SUNSET HOUSE by Stephen Bauer


ON OUR FIRST MORNING in Grand Cayman, my mother looks weary, but I expect we all do. She helps load groceries into the condo’s kitchen, after my sister Matty and I walk to a supermarket, and she takes turns with my wife Sharon in calling the airline, trying to locate our lost luggage.

After breakfast, with the sun already high, the kids agitate to go swimming in their jeans, and Sharon and I relent. My mother takes my arm and we begin a slow circuit of the pool.

“David,” she asks, “how do I seem to you?”

“You keep asking me that,” I tell her.

“I need to know, though. I trust you to tell me. I feel as though I’ve lost the sense of my own feelings, of my own well-being.”

“I’m sure that’s natural,” I say. “Just part of it. It’s only been a month.”

Rosie waves to get my attention and we pause to watch her make an underwater passage from the shallow end to the deep. Jeremy, in the meantime, is striving to lift himself out of the water via the railing of a bridge spanning the pool. A woman in a white robe and red sunglasses, just arriving, seems to glance warily toward Jeremy before heading in another direction.

We continue looping around the pool’s edge. “How do I seem?” my mother repeats, her grip on my elbow dry and light.

“You seem tired,” I say. “Subdued. It’s all going to take time, right?”

She nods. “I can’t focus. I start on one thing and...” She slowly sweeps her free arm away, wiggling her fingers.

“That will come,” I say. I feel helpless, falling back on platitudes, and gaze at the broad beach and jetty beyond the pool’s cement perimeter. Rather than walking at a tortuous pace, I want to be out of this sweaty polo shirt and swimming in the warm Caribbean Sea, gliding far from shore. “My God, it’s only been a month since he died.”

In the afternoon, when our luggage is delivered, we move quickly, unpacking only enough to gather our beach gear. In between locating my swimsuit and yelling at the kids to put on sunscreen, I duck into the cool, dim living room where my mother has been watching West Side Story. I find her asleep on the couch, head tipped back at an angle that looks uncomfortable, and consider that I don’t remember her sleeping during the day, ever.




Predictably, fissures are starting to form among us, and I’m pulled in several directions, unsure how to navigate. So it comes as a relief, on this morning, to be booked on a boat trip, all together, with little choice in the matter now that my mother has laid out considerable funds.

The captain of the Buccaneer, shirtless and eating an ice cream cone, greets us as we step off the gangway. He’s tall and tanned, with big, rounded shoulders, a drooping belly, and a broad smile revealing several missing teeth. Soon we’re cruising out of port, and everyone seems relaxed and settled. A breeze darkens the tranquil water, then passes on. I wonder if the trip will grow rougher with this freshening wind, whether I’ll become queasy.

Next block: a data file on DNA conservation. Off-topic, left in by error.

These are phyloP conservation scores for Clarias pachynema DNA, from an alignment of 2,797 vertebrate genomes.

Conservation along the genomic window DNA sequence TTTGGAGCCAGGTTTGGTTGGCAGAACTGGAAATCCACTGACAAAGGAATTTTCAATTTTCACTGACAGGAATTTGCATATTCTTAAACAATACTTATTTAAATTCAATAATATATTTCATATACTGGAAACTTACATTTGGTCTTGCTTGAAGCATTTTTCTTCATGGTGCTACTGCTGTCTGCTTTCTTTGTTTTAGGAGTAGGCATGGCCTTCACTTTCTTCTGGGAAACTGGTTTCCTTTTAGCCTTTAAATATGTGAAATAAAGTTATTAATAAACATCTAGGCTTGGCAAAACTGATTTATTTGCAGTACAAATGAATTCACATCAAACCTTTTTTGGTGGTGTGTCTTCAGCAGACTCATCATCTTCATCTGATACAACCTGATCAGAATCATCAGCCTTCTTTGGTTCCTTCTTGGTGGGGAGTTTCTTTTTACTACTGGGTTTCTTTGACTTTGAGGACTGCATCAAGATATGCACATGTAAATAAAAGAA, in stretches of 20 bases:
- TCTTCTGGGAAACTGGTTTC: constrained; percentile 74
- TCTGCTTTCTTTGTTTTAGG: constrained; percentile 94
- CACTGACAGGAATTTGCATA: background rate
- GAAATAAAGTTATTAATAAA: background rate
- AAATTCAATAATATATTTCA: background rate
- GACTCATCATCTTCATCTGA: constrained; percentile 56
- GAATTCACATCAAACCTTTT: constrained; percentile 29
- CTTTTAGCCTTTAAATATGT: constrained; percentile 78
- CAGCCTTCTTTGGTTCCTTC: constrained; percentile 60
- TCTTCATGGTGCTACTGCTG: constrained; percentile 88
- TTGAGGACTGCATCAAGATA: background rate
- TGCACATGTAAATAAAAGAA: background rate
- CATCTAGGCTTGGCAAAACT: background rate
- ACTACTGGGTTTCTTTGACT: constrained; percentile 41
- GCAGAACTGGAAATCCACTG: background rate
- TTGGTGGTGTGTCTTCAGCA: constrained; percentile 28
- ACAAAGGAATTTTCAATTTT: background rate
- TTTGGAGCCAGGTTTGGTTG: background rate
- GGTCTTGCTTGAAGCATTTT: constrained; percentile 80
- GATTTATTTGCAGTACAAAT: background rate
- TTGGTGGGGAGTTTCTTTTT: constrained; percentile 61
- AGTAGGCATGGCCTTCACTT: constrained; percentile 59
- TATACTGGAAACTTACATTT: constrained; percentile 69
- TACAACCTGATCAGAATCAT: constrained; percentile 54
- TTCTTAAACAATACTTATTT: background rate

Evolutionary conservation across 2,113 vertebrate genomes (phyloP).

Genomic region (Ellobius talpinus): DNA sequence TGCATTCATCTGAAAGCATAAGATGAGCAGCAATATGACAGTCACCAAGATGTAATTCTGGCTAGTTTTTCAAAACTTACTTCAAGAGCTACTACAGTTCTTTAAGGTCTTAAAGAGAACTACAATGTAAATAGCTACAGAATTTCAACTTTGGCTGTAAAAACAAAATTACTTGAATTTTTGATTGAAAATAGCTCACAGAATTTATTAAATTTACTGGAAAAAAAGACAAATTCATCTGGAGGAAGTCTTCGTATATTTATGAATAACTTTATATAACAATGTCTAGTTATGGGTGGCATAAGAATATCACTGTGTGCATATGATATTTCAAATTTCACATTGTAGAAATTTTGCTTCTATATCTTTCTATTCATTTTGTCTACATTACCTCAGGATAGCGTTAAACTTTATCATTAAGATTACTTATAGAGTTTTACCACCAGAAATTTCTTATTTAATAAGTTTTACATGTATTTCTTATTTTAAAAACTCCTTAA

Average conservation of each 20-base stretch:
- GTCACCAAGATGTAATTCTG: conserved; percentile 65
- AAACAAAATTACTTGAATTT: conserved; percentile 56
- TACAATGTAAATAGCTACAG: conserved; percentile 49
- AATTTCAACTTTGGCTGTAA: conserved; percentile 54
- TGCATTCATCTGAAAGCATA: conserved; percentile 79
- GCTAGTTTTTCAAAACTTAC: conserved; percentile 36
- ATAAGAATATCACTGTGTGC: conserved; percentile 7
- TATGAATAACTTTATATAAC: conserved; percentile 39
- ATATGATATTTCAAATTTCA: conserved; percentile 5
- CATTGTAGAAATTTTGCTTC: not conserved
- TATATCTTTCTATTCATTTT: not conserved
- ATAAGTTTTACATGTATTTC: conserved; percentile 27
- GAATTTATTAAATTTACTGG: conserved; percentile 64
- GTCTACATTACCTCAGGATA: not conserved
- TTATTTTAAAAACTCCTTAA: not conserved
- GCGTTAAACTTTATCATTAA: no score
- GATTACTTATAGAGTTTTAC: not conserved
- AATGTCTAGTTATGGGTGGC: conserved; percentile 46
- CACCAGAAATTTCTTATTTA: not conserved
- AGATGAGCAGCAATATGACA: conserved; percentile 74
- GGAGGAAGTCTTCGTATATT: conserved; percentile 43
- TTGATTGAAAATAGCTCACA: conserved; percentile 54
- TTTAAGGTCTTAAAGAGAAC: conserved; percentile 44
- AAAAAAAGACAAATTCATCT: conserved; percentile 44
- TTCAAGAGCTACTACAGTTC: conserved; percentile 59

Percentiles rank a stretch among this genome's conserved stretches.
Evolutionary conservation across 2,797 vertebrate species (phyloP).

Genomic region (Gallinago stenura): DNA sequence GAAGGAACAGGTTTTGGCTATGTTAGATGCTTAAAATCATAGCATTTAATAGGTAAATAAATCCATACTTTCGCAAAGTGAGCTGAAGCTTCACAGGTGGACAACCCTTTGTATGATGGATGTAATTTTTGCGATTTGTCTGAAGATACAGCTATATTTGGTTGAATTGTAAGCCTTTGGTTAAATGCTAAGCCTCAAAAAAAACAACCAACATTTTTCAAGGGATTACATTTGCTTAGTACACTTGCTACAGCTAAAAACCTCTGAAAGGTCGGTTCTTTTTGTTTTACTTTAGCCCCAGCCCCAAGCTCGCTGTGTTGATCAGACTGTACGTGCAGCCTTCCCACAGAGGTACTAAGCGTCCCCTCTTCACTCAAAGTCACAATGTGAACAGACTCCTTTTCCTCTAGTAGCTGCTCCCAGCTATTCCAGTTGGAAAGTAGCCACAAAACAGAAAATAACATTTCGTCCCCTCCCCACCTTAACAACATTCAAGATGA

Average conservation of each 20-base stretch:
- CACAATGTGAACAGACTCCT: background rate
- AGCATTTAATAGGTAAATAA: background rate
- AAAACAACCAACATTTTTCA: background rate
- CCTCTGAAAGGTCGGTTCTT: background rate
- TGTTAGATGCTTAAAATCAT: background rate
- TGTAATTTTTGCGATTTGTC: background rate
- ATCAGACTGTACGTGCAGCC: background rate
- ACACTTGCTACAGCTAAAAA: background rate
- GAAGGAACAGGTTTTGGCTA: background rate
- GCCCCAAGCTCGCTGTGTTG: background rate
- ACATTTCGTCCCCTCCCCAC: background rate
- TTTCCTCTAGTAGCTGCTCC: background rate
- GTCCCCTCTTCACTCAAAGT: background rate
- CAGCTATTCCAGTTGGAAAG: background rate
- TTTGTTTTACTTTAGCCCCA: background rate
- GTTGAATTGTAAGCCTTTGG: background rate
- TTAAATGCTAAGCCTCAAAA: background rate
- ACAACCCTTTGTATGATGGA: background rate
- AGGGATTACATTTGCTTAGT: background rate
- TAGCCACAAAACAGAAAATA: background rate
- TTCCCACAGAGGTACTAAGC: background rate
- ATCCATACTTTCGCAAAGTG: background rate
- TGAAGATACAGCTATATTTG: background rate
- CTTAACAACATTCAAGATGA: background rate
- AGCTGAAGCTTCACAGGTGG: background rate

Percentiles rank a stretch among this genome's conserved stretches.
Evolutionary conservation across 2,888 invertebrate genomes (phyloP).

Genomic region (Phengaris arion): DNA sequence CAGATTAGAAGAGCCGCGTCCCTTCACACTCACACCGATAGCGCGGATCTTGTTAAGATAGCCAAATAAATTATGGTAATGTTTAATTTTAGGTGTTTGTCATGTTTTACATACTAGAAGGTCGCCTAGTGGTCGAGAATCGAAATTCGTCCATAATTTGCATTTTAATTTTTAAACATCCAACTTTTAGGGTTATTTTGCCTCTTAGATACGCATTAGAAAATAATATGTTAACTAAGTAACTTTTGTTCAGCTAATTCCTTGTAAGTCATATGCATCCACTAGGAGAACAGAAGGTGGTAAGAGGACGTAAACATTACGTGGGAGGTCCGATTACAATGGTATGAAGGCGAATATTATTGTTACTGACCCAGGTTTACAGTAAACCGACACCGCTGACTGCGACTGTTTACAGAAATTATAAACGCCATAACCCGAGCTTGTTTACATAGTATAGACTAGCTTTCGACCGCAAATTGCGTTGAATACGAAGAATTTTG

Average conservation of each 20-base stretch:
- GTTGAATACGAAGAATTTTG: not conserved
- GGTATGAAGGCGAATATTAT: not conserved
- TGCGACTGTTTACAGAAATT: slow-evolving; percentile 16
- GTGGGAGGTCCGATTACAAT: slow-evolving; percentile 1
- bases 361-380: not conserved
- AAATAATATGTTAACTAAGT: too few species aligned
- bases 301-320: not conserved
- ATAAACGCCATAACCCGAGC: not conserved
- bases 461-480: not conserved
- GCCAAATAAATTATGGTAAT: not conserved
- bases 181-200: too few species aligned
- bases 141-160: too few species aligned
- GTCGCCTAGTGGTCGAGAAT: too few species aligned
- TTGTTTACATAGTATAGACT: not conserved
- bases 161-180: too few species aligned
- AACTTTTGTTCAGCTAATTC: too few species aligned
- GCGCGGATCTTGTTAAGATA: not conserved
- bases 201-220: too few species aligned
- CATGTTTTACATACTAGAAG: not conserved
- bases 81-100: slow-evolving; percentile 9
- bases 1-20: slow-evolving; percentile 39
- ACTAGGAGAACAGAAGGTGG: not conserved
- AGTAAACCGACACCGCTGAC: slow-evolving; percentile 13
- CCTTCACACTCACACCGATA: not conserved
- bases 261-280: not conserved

The captain, sitting back now with a cold soda, steering with a big toe hooked into the wheel, calls on one of the mates to pop in a CD. Soon, my mother and I are listening to a musician called The Barefoot Man singing a song titled, “Three Wild Widows from Wisconsin.”

“My God,” my mother says, midway through the song, “am I really that much of a stereotype that there’s already a song written about me?”

She laughs until tears flow, and when the song is over her expression is more stark and frail than ever. I wonder if I should get her talking but prefer just to swing my legs in the sun. Both Matty and Sharon are better at knowing what to ask, and when. I admire their grace and resilience, how they can enter the fog of my mother’s grief, remain there for a spell, and then move clear, seemingly without effort.

In the middle of a song, I notice we’re slowing down, and soon Rosie calls out to me, waving. I help my mother to her feet and we move forward. The anchor is dropped with a splash and we rotate in the current, stretching the rusty chain taut. As we all gather at the prow, waiting for the captain, I notice about a dozen boats before us. Crowds of people stand in waist-deep water, some hoisting stingrays in their arms. When I look closely, I can see the dark shapes of rays crossing the white sand, moving towards the groups of waders.

“Welcome to Stingray City,” our captain proclaims. After that opening line, he begins to speak more haltingly, but manages to get across the basics: starting in the 1920’s, fishing boats stopped on this particular sandbar to clean their catch. They dumped the offal into the water and stingrays were attracted; the rays came to rely on these feedings, and generations of them have stayed.

“No one on my boat has ever been stung,” he says. “Not once.” After we feed the rays, he explains, we can pet them and even lift them in our arms. We just have to watch where we step and follow orders.

After the mates and a group from New Jersey, I descend the ladder into the warm, shallow water. My mother doesn’t need any assistance, and we follow the mates toward the crowd, leaving the captain alone on the Buccaneer.

I fall into step with Sharon, and she tells me a bit about the two mates, a woman from Thailand and a man from Jamaica. I squeeze Sharon’s hand before moving to my mother’s side. Rosie joins us, her expression uncertain.

We continue toward the crowd, dragging our feet through the sand as instructed. A ray overtakes us, gliding on the bottom, the edge of its wing sliding cool and smooth along my calf.

“Isn’t this lovely,” my mother says. “Just grand.”